Games reviewers have the top end of the scale down, says Metacritic, but now they need to work on the bottom.
Marc Doyle, one of the founders of the review aggregation site Metacritic, says that reviewers need to start using the entirety of their scales. He wants to see more detailed scoring in reviews for bad games, in order to balance out the precision seen in the higher end of the score scale.
He compared the way that videogame reviews are scored at the moment to the grade systems used in schools, where a seventy was about average, and anything under fifty was a failure. Currently, he said, reviewers didn't really differentiate between a game that was one point under fifty, and a game that was forty points under fifty.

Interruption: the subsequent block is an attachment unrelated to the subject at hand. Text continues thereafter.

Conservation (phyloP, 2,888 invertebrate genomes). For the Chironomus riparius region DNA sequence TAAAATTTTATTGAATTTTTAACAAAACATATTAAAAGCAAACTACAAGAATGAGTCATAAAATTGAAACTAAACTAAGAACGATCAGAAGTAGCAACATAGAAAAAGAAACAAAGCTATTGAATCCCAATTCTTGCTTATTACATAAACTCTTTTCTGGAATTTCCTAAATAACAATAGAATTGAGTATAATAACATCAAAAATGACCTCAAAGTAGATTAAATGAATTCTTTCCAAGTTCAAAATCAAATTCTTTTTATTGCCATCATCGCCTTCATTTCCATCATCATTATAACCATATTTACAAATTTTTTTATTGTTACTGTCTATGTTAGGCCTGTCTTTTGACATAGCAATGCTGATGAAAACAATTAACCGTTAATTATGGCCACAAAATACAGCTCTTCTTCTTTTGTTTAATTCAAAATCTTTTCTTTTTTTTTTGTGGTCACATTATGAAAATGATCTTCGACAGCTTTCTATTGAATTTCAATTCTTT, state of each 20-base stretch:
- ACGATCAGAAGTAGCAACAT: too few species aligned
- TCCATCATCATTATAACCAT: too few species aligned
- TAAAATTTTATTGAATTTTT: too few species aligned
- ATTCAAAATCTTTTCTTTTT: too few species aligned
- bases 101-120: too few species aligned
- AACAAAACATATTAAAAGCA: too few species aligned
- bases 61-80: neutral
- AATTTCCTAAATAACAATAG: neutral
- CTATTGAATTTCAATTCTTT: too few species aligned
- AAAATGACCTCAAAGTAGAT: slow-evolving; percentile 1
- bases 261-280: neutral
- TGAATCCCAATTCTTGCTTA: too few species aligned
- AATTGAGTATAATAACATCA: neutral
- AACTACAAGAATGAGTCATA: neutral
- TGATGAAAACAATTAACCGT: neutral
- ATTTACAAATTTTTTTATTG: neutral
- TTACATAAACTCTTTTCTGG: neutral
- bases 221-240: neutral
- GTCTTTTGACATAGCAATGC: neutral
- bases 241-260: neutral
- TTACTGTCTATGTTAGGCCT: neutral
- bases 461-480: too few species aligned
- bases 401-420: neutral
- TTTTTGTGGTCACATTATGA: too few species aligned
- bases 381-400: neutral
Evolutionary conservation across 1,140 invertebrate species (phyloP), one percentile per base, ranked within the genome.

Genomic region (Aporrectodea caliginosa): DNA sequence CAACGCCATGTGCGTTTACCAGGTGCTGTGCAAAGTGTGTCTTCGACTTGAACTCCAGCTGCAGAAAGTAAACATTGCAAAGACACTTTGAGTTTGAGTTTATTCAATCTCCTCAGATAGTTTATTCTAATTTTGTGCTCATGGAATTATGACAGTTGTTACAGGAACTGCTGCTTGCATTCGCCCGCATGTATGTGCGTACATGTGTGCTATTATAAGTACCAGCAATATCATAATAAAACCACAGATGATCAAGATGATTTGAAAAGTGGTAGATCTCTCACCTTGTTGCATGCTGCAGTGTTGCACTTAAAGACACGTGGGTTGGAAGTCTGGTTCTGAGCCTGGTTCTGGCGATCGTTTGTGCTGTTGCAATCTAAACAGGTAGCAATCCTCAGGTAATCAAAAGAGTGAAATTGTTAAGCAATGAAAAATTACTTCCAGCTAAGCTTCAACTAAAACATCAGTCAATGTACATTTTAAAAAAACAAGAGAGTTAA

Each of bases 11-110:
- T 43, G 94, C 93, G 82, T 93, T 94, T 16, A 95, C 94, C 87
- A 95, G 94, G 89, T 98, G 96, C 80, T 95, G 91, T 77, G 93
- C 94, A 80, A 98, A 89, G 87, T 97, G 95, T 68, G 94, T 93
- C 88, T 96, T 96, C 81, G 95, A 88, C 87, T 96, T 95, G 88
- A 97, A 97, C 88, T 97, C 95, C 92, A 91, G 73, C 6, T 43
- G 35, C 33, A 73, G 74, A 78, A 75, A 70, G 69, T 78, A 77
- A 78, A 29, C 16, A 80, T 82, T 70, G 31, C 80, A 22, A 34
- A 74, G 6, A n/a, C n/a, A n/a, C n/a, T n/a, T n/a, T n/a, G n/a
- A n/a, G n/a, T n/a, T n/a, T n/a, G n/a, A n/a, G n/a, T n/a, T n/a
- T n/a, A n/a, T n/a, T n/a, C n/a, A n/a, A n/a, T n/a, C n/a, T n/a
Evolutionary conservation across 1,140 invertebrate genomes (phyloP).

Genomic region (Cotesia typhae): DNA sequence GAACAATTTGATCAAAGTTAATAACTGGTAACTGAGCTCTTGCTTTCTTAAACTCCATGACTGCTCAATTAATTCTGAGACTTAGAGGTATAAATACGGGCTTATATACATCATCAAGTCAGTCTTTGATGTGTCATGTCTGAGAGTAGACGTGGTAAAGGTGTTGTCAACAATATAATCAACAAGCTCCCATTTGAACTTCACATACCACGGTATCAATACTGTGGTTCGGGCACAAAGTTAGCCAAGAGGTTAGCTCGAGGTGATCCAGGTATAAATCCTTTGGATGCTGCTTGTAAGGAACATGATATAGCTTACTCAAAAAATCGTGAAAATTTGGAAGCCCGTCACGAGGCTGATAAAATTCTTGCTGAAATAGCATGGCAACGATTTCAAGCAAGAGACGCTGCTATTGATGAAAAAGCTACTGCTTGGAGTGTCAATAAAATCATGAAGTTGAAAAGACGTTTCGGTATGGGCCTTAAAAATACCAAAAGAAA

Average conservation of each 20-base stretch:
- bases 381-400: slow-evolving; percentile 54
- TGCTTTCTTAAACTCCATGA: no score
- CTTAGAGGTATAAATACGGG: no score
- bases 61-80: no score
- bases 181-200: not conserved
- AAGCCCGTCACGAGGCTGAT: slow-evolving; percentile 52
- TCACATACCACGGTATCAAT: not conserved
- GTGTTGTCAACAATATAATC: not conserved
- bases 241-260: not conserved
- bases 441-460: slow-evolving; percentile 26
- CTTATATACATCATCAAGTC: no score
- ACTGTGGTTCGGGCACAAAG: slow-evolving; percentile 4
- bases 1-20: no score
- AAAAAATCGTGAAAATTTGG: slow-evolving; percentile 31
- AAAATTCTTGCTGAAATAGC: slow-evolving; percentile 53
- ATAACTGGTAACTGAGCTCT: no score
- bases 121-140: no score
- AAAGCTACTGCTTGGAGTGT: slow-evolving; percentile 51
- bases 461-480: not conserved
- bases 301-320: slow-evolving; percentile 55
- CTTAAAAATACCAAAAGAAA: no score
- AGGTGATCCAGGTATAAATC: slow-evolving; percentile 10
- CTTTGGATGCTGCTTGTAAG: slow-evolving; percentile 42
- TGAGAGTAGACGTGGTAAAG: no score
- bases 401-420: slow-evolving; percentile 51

"What I keep telling critics," he said. "Is, 'you're so careful with everything from 50-100. You know exactly what an eight means versus a seven; you know what that nine means. I want people to say, what is a four versus a three? Tell me what a three is, versus a two.'" He compared game reviews to movie reviews, saying that film critics knew what every number on the scale represented, and that reviewers needed to review "all the shit," in order to make the whole scale useful to consumers.
Doyle won't be the first person to say that there are problems with the way videogame reviews are scored; people have been taking issue with the "7-10" review scale for years. While Metacritic might seem an odd champion for a more transparent and intuitive scale - especially when you consider that it gives extra weight to certain outlet's scores in the overall metascore - but if it works, it doesn't really matter who got the ball rolling.